We’re often warned to use caution in our cybersecurity practices and procedures, which is a great idea regardless of where the possible threats could be coming from.
Individuals could be vulnerable to everyone from an amateur hacker in their hometown seeking unguarded passwords to more organized ransomware and phishing attacks. Businesses of all sizes are also learning that criminals aren’t just going after the bigger multi-state or multi-national companies and networks: small- or medium-sized businesses with weak defenses thinking they’re safe can be even more promising targets for breaches.
Security analysts also predict that while some cyberthreats are domestic, many come from other countries.
The very nature of the World Wide Web can make it easier for an individual in another country with the right equipment and know-how to launch an attack, but sometimes it can be done with not just knowledge but financial and resource support of other countries.
For instance, China has been pointed out as one country that routinely sponsors cyber-attacks on many other countries, including the U.S. The Center for Strategic and International Studies identified attacks by Chinese hackers against several nations in the last few years.
Sometimes these attacks introduced malware that disabled systems or made it easy for other hackers to access later. Sometimes corporate or financial data was taken. In some cases, other details like network logins and passwords were taken.
One attack on a major hotel chain was believed to be orchestrated by China, which included the theft of the financial information of every guest who ever stayed there and provided credit card numbers and addresses. CrowdStrike, which creates digital security products, identified China as the largest cyber threat as early as 2018.
Russia is seen as another regular offender that not only seems to sponsor hackers looking for information about businesses and infrastructure, financial data and intellectual property, but ways to disrupt or disable networks. Russian hackers are believed to have targeted not just manufacturers or financial firms but newspapers, government offices, political parties and the military.
The CSIS recently concluded that, with the exception of Japan and Australia, every other developed country has been the source of cyber attacks on other countries in the last 12 years.
North Korea is frequently blamed for organized hacking efforts against other countries, and Iran is also considered a growing threat for cyber attacks.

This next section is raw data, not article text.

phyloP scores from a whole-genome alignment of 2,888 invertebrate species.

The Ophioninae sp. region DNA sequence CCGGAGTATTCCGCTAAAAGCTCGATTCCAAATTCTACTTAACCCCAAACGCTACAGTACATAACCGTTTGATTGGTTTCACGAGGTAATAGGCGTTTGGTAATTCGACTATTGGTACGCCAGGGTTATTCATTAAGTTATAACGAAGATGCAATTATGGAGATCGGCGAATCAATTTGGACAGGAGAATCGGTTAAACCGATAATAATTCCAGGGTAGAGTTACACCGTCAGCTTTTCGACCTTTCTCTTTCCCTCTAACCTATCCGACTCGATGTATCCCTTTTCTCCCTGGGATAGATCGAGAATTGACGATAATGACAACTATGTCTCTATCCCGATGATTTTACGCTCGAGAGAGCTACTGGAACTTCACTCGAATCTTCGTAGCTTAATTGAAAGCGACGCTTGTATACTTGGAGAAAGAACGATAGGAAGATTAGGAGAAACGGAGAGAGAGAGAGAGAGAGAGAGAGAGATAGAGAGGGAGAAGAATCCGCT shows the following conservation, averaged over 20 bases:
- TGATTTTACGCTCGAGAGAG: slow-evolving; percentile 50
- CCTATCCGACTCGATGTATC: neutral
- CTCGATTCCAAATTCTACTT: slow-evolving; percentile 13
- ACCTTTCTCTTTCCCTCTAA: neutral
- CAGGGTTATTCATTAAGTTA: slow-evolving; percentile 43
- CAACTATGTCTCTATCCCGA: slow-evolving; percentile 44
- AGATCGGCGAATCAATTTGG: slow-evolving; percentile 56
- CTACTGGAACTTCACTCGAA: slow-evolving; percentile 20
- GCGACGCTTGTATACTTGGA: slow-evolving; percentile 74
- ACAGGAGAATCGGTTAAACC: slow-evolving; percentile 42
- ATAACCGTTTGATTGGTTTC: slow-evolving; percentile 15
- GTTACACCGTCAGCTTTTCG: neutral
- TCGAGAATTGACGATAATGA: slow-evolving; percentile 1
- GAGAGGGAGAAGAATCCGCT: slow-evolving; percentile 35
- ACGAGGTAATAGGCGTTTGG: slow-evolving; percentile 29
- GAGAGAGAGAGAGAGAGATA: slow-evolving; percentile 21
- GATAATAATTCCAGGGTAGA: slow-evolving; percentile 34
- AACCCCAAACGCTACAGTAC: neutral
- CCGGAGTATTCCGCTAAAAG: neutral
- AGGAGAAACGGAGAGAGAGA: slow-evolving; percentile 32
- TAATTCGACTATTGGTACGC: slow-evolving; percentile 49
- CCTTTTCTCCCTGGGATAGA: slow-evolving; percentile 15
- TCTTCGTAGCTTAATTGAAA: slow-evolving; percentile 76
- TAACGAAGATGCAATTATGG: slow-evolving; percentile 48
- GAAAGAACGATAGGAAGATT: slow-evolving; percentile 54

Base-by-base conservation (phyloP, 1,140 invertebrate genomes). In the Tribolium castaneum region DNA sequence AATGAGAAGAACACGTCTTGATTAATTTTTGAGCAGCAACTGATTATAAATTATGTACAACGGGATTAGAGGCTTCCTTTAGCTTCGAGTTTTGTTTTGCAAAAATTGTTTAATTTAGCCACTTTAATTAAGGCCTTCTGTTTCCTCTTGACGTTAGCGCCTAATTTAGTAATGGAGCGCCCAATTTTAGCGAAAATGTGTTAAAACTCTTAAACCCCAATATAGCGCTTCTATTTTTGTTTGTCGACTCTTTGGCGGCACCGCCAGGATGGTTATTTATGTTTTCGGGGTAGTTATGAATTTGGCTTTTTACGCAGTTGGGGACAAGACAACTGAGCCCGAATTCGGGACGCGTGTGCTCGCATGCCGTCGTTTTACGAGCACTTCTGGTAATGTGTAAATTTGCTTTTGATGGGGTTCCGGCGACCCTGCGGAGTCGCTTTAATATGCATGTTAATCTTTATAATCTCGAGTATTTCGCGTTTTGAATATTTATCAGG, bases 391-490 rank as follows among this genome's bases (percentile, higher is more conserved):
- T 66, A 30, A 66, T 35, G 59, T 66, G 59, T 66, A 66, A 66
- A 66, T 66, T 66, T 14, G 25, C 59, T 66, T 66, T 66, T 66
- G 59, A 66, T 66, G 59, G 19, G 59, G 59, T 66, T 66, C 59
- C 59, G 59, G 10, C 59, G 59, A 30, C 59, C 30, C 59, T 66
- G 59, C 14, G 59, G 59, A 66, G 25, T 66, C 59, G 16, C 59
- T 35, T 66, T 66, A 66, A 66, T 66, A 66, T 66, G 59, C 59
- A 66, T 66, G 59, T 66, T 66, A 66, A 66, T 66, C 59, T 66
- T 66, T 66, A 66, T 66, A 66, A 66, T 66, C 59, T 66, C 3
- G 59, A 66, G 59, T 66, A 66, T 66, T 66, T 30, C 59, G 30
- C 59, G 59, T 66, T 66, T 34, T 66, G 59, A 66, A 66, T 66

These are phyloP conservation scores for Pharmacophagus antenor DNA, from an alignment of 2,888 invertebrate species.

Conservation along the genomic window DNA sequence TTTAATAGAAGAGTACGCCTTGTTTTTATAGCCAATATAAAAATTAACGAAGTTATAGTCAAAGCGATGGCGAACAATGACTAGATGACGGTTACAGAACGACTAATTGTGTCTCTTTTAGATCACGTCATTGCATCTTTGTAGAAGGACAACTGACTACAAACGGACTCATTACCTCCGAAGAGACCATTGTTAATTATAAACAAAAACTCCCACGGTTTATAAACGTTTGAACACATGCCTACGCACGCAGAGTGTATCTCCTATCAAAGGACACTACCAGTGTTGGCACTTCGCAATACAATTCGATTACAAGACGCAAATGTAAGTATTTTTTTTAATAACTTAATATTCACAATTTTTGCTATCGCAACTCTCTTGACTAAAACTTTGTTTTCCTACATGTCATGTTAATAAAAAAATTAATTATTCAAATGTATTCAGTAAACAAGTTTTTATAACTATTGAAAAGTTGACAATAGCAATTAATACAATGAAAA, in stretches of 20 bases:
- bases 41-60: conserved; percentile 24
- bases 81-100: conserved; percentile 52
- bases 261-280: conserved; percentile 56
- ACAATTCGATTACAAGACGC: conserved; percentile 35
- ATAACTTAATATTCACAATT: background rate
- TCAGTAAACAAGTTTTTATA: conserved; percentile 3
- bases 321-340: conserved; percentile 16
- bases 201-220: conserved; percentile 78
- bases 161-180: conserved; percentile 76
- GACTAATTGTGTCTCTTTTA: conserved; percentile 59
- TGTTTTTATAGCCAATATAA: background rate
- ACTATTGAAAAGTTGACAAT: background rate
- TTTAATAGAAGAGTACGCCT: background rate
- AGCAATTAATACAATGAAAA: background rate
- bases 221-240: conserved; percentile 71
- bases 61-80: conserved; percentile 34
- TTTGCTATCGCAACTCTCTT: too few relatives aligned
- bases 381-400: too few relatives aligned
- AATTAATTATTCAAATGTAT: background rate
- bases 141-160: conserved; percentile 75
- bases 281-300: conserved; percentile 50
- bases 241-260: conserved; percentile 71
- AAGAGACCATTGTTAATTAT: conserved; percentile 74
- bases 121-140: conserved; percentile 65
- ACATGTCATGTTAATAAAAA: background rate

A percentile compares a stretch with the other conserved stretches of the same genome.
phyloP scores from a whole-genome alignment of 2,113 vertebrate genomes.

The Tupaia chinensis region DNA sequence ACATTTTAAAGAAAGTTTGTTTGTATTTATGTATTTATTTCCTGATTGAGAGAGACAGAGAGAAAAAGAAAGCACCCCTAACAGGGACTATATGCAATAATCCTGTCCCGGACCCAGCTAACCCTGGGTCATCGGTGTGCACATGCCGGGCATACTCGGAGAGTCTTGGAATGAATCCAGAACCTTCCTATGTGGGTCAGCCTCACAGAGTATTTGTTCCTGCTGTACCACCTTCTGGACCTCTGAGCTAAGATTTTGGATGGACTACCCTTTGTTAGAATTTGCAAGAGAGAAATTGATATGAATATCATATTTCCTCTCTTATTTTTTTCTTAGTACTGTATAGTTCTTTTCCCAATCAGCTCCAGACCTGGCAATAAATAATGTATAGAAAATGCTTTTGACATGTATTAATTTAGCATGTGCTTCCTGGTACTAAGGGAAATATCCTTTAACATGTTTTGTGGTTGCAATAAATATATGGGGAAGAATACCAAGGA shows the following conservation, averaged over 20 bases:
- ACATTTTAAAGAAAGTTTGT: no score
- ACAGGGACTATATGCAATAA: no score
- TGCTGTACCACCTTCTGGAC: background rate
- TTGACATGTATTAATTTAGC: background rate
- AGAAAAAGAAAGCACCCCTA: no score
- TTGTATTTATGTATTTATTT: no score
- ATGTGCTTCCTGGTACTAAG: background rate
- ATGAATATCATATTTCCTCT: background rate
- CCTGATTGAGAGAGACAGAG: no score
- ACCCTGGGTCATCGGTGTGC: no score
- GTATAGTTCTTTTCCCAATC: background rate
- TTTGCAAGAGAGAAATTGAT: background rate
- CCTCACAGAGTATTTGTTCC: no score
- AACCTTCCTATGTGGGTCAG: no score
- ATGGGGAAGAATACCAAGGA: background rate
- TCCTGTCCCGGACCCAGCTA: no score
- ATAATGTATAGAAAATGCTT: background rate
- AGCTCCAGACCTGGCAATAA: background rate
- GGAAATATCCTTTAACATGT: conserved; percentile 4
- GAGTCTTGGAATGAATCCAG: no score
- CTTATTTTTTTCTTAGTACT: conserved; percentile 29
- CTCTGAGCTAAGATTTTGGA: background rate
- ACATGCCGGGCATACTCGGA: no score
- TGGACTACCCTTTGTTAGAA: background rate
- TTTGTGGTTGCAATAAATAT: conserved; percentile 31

In fact, intelligence experts fear that Iran could likely begin retaliating against its perceived enemies by cyberattacks rather than physical attacks. This was demonstrated at the beginning of 2020 when tensions were high with the U.S. Along with missile attacks on a U.S. base, Iran also is believed to have launched an organized cyber attack.
More to come?
Many security experts warn that these attacks are going to get worse.
Wireless companies are planning to roll out a faster network called 5G throughout 2020. The promised faster speeds for data transfers are going to be exciting for many businesses and consumers. However, the service could potentially lead to new security threats.
Some of these will be physical, since the new service requires thousands of towers, which all could be vulnerable to physical hacking.
The network is also expected to lead to more connected devices, which also can be vulnerable to access, including from foreign hackers.
This ‘inter-connectedness’ can include all sorts of devices, from personal products like sensors in your shoe that measure your pace and relay to your smart watch, to scanners businesses can use to keep track of their inventory in a warehouse.
While it can be exciting that our homes are becoming more connected, such as being able to control the heat, lights, music from anywhere, it does create some vulnerabilities. For instance, the Amazon Ring, a popular device which allows people to monitor the door or other parts of the home from anywhere, has been hacked.
What to do
Security experts say awareness of vulnerabilities to foreign hacking is a good first step, which includes being aware of possible weak spots. Homes and businesses should understand and adopt safety procedures such as being able to recognize possible phishing attempts, installing protective software and creating strong passwords or other authentication methods.
They should also verify that any company they work with, such as vendors or data providers, also has strong security procedures in place.
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